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These are best served warm while the Nutella is soft and gooey.

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Here is the original recipe from Maria, with my notes at the end on the slight changes that I made.

RECIPE:

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Strawberry Nutella Muffins
————(from Two Peas & Their Pod)

1 1/2 cups all-purpose flour
1/2 teaspoon salt
2 teaspoons baking powder
1/2 cup sugar
1/4 cup canola oil
1 large egg
1/3 cup buttermilk
1 teaspoon vanilla extract
1 cup chopped fresh strawberries
1/3 cup Nutella
Turbinado sugar, for sprinkling on top of muffins

1. Preheat oven to 350 degrees. Line a muffin tin with paper liners or grease well. Set aside.

2. In a medium bowl, whisk together the flour, salt, baking powder, and sugar.

3. In a small bowl, combine canola oil, egg, buttermilk, and vanilla. Use a fork or whisk and mix until well combined.

5. Incorporate the wet ingredients into flour mixture.  Add slowly and gently stir, you don’t want to over mix.  The batter will be thick. Carefully fold in the strawberries.

6. Fill each muffin cup half way with batter. Next, add a small spoonful of Nutella to each muffin cup. Cover the Nutella filling with the remaining batter. Sprinkle each muffin with turbinado sugar.

7. Bake muffins for 17-20 minutes, or until muffins are golden brown and a toothpick comes out clean. Remove the muffins from the pan and let cool on a cooling rack.

Makes 9 muffins

Kelly’s notes: I used coconut oil instead of canola oil. I didn’t measure the Nutella, I just used a spoon and scooped straight from the jar, but I probably used a little more than 1/3 cup. I heated the Nutella for about 30 seconds in the microwave before using (to make for easier drizzling). I also used more strawberries than called for (about 1 1/4 – 1 1/2 cups). I ended up with 12 muffins, and I needed to bake mine for 23 minutes before they were cooked through.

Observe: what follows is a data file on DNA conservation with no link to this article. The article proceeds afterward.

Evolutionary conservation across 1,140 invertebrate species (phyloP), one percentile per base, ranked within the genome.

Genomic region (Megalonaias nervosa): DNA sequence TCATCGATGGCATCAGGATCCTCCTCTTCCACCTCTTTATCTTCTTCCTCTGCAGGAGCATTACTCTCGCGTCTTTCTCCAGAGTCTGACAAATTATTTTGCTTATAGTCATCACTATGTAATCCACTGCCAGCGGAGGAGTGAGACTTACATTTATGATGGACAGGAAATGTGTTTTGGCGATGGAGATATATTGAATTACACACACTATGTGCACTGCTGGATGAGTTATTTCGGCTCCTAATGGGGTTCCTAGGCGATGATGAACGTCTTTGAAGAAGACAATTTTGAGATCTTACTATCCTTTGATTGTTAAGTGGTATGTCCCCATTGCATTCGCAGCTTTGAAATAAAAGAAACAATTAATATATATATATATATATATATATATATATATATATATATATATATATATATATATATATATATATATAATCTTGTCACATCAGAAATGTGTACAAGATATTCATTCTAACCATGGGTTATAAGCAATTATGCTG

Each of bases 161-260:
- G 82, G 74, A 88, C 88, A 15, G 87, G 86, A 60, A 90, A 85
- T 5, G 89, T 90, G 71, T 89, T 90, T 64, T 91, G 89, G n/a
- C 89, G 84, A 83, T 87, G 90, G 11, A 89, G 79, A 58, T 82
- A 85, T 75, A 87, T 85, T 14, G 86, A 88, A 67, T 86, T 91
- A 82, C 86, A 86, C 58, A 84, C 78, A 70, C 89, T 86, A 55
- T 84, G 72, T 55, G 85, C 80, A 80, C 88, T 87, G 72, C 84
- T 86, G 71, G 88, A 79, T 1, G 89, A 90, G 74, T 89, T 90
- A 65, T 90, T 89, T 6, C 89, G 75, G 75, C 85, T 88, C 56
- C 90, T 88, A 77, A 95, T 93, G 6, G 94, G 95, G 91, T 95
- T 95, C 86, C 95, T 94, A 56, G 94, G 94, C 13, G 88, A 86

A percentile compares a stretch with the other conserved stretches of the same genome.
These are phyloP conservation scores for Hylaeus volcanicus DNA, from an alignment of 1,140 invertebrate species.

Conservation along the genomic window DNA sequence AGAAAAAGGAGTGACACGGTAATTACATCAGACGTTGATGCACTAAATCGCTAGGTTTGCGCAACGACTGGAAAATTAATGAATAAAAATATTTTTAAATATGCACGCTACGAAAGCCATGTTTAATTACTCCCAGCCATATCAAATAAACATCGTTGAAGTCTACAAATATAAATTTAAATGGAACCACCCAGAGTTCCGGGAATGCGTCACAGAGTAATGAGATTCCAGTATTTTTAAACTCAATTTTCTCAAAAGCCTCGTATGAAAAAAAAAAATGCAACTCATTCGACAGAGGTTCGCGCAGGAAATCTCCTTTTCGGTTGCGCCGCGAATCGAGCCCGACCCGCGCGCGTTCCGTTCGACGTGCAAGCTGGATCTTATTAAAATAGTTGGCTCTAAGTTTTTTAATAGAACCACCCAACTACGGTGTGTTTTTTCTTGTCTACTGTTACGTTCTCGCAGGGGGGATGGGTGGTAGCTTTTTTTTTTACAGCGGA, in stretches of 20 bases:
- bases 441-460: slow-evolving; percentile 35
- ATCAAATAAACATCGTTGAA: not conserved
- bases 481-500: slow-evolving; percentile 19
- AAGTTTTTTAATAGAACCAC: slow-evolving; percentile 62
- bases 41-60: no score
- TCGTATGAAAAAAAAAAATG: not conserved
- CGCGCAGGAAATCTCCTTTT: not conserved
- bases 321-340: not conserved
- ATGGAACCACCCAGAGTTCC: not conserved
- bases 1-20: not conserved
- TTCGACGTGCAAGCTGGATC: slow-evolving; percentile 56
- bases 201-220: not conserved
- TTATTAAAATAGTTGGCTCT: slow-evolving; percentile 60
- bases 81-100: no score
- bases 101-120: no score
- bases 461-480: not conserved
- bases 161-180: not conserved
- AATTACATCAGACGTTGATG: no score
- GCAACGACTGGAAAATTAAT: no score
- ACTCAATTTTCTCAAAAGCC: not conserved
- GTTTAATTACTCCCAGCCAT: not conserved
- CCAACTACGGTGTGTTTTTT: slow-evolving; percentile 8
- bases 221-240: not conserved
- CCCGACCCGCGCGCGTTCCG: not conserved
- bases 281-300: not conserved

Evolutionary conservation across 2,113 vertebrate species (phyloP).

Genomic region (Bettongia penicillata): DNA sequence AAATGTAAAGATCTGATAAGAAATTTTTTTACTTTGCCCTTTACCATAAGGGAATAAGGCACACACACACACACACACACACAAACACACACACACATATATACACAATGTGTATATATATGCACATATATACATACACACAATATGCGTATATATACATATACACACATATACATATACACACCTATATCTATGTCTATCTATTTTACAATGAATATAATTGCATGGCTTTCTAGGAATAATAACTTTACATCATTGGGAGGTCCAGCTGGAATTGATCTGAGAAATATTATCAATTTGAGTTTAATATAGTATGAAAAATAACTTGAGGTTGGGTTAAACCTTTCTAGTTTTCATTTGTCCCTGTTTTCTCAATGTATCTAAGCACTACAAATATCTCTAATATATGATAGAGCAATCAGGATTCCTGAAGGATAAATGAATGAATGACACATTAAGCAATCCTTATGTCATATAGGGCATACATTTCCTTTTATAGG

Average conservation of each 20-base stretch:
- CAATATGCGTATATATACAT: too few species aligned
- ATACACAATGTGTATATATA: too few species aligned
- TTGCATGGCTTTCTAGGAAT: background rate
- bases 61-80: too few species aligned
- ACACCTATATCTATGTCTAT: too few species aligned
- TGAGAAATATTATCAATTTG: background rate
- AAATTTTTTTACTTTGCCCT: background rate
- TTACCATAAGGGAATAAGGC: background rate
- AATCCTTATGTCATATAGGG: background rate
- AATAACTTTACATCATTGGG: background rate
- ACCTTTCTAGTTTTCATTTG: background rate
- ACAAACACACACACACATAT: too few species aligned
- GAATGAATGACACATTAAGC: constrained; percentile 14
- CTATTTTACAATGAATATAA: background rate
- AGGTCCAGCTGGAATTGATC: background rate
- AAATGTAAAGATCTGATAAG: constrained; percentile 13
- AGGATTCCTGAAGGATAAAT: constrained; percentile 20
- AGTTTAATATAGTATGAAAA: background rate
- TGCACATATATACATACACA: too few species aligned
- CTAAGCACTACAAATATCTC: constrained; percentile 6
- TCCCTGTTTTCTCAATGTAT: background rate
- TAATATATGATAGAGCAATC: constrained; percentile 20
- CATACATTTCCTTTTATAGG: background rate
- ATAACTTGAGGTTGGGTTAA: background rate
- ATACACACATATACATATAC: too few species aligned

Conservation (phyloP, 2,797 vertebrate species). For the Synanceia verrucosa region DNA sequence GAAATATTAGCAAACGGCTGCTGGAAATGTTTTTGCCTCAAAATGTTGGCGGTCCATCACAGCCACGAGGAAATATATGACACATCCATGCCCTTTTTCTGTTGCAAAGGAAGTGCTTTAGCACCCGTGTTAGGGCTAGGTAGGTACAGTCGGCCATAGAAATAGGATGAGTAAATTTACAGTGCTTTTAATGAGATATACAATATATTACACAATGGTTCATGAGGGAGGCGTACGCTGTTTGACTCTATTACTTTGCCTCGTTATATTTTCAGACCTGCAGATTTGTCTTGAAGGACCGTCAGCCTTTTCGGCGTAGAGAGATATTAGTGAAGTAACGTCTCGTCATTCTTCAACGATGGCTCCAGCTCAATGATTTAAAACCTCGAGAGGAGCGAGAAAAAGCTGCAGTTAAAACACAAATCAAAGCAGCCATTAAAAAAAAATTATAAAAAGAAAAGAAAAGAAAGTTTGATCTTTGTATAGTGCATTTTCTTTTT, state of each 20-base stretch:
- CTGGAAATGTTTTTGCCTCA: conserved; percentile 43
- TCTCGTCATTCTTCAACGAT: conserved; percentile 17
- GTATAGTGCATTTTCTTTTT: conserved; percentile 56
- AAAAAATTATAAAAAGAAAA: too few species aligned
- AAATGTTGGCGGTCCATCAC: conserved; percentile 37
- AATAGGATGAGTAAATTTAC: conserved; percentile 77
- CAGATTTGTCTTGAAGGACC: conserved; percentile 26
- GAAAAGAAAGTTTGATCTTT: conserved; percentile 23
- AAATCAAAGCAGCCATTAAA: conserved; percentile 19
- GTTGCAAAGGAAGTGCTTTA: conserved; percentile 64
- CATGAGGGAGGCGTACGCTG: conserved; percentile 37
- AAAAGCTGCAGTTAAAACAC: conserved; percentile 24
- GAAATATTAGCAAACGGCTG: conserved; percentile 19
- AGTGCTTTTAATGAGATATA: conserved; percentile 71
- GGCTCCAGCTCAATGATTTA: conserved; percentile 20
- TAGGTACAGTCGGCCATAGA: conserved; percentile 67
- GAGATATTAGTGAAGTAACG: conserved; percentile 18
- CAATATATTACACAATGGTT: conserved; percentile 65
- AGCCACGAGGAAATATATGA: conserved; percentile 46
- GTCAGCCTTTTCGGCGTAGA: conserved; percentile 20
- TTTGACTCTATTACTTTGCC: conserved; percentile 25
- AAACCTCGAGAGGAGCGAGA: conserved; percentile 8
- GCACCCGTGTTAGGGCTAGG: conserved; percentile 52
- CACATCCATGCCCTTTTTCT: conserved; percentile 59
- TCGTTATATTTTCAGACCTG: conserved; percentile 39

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Strawberries & Cream Sponge Cake Roll

As I mentioned yesterday, this is one of my very favorite cakes. I have been baking it since I was in high school. Back then, my main sources of recipe inspiration (in addition to a wonderful mother from whom I am still inspired) were two Southern Living Annual Cookbooks. From the 80s. I have adapted this recipe somewhat from the original recipe (and often make it sugar-free and whole grain), and I still love it just as much now as I did then.

This cake is light, full of fruit, and not overly sweet. I love whipped cream as a frosting because you can easily control how sweet it is without compromising texture. This is also a cake that is easy to make healthier with some simple substitutions (see recipe at end of post). By substituting a gluten free flour (oats, brown rice, etc) this is easily made gluten free as well.

A sponge cake is made mostly of eggs with just enough flour to stabilize it, and just enough sugar that it doesn’t taste like an omelet.

Roll cakes look much more complicated than they really are, so for those who may not be familiar with baking and putting together this kind of cake, I have included a few more process pictures. This technique can also be used to make jelly-rolls, pumpkin roll cakes (another of my favorites!), Christmas Yule logs, ice-cream filled roll cakes.

The one thing that my kids don’t like about this cake is that the beaters are no fun to lick! Large amounts of raw eggs, no matter how much they’ve been whipped and what other ingredients have been thrown in, still taste pretty bad. Luckily, something magical happens in the oven, leaving you with a moist, airy cake just begging for a creamy, fruity filling.

Start by beating 5 egg whites until stiff peaks form (with a little salt and cream of tartar-for stabilization). You should be able to turn your bowl upside down and have the egg whites not run onto the counter (just be careful testing this as you go along!)

Beat your egg yolks separately, then gently fold them into the egg whites with a little flour and powdered sugar. This is one cake that I do sift my powdered sugar and flour for. It makes a huge difference in being able to incorporate them quickly into the batter without lumps. I measure first, then sift them directly into the egg white bowl.

The batter should still be pretty thick when you are done, but will lose a little of the  volume.

Use wax paper to line a jelly-roll pan (baking pan that is about 10×15”, but you can use a size that is a little larger as well; 9×13” is too small). Leave some hanging over the edges. Spray the wax paper with baking spray (I use the kind for baking that has flour in it).